By NAN Staff Writer
News Americas, NEW YORK, NY, Fri. Sept. 23, 2016: Grenada Prime Minister Dr. Keith Mitchell is among the VIPS set to bid adieu to former Ambassador and Permanent Representative to the United Nations Sir Dr. Lamuel Stanislaus, who passed away last Sunday, September 18, 2016 in Brooklyn, NY.
PM Mitchell along with Congresswoman Yvette D. Clarke, Councilmember Jumaane Williams, former Councilmember Dr. Una Clarke, Judge Sylvia Ash, Judge Sylvia Hinds-Radix and Grenada Ambassador-At-Large Sir Michael Melnicke among others are set to attend Dr. Stanislaus’ funeral tomorrow, Saturday Sept. 24, 2016 at the St. Francis of Assisi/St. Blaise Church on Nostrand Ave. between Lincoln Road & Maple St. in Brooklyn, NY.
The viewing of the 95-year-old former Ambassador will be from 10:30 to 11:30 a.m. and will be followed by a funeral mass from 11:30 a.m. to 12:30 p.m.
Sir Stanislaus will be laid to rest at Canarsie Cemetery, 1370 Remsen Ave, Brooklyn, NY 11236.
PM Michell, in remembering Sir Stanislaus who was Grenada’s Ambassador Extraordinary and Plenipotentiary Representative at the United Nations from 1985-1990 and again from 1998-2004., recalled that he was at one time Grenada’s longest serving diplomat, before he retired some years ago.
“Even then, he continued to contribute his time and resources to the development of Grenada and his local New York community,” said the Grenada Prime Minister in a statement. “Without a doubt, he served this country with distinction and poise, defying political boundaries, space and time. His outstanding service to Grenada and the global community has solidified his legacy, ensuring that he will go down in the annals of history as a distinguished and acclaimed Grenadian and Caribbean national.”
Born in Petite Martinique, Lamuel A. Stanislaus has been the recipient of numerous professional, civic and political awards, both at home and abroad. Those include the Insignia of Commander of the British Empire from her Majesty the Queen of England, (CBE), the Lifetime Achievement Award from the District Attorney of Brooklyn, and in April of this year, the United States Congress commemorated his 95th birthday, with a proclamation.
In February 2016 at Grenada’s Independence Celebrations, he was deservingly granted the highest honour of Grenada, Knight Commander KCNG.
Sir Stanislaus became known at the UN as a seasoned, substantive and eloquent voice on behalf of his country, and on occasions when he was delegated to speak on behalf of the Caribbean Community (CARICOM) and the Group of Latin America and the Caribbean countries (GRULAC).
He also served for a year as a Vice-President of the UN General Assembly, during which he was appointed to act for a month in the absence of the President, receiving highest commendation for the conduct of the business of the General Assembly for that month. Another highlight of Dr. Stanislaus’ tenure was the persuasive statement made before the Decolonization Committee which resulted in the invitation to the then Chief Minister of Montserrat to come to the UN to plead his case for additional help for his volcanic ravaged island. His legacy to his country, however, and to eleven other small Commonwealth countries at the United Nations is what is known as the Small States Joint Office at the UN, where the larger Commonwealth States have given well appointed shared offices to smaller Commonwealth States, rent free for the past twenty-five years and counting.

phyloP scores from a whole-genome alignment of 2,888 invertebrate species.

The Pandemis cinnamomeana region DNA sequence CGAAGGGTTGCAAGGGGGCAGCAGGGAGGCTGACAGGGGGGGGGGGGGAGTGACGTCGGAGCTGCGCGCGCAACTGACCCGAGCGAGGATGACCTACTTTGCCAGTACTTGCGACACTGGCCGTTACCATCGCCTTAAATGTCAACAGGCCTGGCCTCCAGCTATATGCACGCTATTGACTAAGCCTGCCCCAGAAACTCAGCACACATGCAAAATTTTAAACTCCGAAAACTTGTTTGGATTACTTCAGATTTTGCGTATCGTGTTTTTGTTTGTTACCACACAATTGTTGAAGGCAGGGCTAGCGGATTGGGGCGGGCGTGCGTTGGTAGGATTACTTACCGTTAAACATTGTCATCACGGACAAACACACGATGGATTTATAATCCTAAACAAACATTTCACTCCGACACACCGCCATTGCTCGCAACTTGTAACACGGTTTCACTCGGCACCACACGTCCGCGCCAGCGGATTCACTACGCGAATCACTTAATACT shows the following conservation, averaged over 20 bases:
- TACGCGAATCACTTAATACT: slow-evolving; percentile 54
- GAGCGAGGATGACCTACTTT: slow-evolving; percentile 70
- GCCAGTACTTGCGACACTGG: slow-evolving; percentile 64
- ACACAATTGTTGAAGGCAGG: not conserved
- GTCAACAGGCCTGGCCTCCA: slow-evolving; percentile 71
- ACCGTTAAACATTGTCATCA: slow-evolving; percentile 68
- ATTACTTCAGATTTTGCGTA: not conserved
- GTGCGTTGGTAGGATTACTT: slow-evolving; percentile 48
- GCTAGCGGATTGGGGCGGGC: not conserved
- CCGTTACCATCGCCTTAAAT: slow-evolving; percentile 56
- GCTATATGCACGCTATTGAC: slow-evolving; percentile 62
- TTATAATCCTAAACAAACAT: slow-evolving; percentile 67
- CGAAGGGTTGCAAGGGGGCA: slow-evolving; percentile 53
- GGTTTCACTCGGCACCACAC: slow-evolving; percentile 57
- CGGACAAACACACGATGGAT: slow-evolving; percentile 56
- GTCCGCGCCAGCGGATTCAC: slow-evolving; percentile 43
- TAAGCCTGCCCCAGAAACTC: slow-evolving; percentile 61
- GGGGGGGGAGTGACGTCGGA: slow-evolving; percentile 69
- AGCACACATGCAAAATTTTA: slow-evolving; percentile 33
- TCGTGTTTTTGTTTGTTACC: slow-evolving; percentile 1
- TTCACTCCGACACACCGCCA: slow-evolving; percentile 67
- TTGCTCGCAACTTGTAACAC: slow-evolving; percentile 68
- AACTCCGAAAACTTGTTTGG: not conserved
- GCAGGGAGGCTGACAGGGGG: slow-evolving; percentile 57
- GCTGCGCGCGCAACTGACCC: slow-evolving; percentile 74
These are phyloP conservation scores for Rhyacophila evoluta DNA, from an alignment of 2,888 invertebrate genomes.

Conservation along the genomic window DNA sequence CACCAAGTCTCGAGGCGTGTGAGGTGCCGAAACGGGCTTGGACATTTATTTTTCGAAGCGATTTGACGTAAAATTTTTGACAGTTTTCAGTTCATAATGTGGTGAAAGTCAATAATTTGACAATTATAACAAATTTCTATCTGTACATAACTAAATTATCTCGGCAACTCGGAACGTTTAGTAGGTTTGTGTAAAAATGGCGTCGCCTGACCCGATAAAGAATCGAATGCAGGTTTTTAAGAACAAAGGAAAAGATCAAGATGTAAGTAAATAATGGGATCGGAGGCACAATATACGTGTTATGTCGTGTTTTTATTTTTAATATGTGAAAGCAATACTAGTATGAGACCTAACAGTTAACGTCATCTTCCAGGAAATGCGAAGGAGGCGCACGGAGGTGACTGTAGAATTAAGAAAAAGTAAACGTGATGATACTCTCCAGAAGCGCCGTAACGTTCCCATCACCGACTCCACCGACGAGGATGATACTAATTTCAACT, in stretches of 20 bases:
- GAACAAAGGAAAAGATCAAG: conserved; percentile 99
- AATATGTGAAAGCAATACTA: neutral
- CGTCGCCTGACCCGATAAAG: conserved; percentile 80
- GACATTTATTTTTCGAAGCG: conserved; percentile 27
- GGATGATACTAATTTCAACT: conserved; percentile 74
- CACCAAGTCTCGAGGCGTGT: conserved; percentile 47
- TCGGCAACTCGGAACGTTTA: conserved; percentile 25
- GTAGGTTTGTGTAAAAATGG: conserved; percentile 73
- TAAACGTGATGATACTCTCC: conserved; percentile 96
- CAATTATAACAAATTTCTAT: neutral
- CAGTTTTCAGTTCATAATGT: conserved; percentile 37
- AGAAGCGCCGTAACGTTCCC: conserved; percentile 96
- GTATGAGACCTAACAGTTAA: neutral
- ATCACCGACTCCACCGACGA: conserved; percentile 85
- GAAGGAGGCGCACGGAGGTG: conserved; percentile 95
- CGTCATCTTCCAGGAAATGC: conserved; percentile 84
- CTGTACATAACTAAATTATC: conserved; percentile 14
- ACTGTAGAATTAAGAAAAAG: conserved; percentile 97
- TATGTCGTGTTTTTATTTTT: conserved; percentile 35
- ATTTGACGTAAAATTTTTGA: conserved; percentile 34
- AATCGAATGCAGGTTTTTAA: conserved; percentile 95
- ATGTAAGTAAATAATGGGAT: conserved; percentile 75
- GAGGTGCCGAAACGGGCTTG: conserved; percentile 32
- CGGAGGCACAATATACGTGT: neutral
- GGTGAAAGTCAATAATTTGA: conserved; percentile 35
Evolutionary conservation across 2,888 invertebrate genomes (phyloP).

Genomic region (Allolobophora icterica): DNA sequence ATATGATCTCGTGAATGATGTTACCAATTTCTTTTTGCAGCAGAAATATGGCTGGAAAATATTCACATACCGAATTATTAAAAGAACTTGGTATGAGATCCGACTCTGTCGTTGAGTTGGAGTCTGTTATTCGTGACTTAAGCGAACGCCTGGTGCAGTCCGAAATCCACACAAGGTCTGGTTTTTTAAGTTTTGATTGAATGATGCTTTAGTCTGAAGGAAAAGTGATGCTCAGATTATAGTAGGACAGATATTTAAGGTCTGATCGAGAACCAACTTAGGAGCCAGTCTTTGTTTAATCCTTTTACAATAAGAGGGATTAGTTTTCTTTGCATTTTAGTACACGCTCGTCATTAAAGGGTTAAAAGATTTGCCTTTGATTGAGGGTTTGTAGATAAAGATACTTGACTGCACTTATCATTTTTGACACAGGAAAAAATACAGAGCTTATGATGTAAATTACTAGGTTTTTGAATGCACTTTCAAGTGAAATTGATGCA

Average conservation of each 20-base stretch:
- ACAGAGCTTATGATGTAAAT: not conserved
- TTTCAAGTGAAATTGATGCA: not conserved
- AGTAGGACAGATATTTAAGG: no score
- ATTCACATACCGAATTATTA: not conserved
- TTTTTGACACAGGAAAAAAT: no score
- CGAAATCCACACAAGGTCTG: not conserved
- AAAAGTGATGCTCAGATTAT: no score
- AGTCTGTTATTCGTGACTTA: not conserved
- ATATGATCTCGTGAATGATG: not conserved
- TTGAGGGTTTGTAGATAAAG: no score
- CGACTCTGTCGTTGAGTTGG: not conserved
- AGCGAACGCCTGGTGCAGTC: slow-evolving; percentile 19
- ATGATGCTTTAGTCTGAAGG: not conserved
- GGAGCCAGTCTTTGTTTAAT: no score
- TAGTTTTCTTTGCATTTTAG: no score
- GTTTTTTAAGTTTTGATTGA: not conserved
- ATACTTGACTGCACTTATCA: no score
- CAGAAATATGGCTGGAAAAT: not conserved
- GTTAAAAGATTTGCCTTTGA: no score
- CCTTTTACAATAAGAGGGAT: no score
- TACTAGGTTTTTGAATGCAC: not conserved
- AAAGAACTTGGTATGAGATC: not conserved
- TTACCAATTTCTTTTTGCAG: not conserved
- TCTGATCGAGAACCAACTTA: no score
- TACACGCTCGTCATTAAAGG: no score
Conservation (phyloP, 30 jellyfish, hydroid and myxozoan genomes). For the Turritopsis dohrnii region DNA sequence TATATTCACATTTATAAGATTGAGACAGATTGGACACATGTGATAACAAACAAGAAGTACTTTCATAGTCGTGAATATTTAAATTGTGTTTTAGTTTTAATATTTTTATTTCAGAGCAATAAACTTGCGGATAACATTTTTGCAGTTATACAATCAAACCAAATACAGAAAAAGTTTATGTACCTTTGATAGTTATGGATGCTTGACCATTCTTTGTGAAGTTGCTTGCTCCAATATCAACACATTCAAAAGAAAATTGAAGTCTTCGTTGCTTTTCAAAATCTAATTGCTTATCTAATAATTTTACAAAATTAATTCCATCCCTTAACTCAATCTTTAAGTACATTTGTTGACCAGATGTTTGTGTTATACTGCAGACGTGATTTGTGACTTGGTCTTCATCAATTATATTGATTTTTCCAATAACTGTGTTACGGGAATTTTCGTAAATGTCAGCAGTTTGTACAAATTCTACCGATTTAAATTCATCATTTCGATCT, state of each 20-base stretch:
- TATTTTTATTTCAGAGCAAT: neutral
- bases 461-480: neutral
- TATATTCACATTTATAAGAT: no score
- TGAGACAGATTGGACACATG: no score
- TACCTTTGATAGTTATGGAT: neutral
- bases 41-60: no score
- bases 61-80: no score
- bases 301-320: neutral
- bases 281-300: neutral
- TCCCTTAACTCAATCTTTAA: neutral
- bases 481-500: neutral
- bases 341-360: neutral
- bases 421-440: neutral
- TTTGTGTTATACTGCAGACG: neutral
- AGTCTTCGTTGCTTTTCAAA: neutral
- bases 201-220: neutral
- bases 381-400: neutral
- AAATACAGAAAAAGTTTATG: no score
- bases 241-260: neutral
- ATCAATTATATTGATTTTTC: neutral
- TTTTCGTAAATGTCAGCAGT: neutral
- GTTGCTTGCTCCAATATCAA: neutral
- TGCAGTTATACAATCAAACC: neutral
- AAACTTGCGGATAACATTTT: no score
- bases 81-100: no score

In commenting on the pioneering effort and the persuasive skills of the Ambassador from Grenada, which made the Joint Office possible, The New York Times recently referred to this unique arrangement as “The United States of Tiny.”
Dr. Stanislaus was born in Petite Martinique, Grenada, he was educated at Grenada Boys’ Secondary School (1933-1938) and immigrated to the United States in 1945 to attend Howard University in Washington. He majored in chemistry and physics as an undergrad and went to Howard Dental School and graduated with a BS (summa cum laude) in 1948, and the Doctor of Dental Surgery (DDS) in 1953. After graduation, he took a job doing pediatric dentistry in Newark, N.Y., in upstate Wayne County and was engaged in the private practice of Dentistry in New York City for 32 years before going to the UN.
He was one of the architects of the West Indian Labor Day Parade and was good friends with founders Carlos Lezama and Rufus Gorin and with many of the city’s politicians at that time, including late Rep. Shirley Chisholm and, Congressman Charles Rangel, late former Manhattan Borough President Percy Sutton and late former Gov. Mario Cuomo.
Sir Stanislaus is survived by five children – Lamuel, Galen, Karen, Eugene and John and seven grandchildren.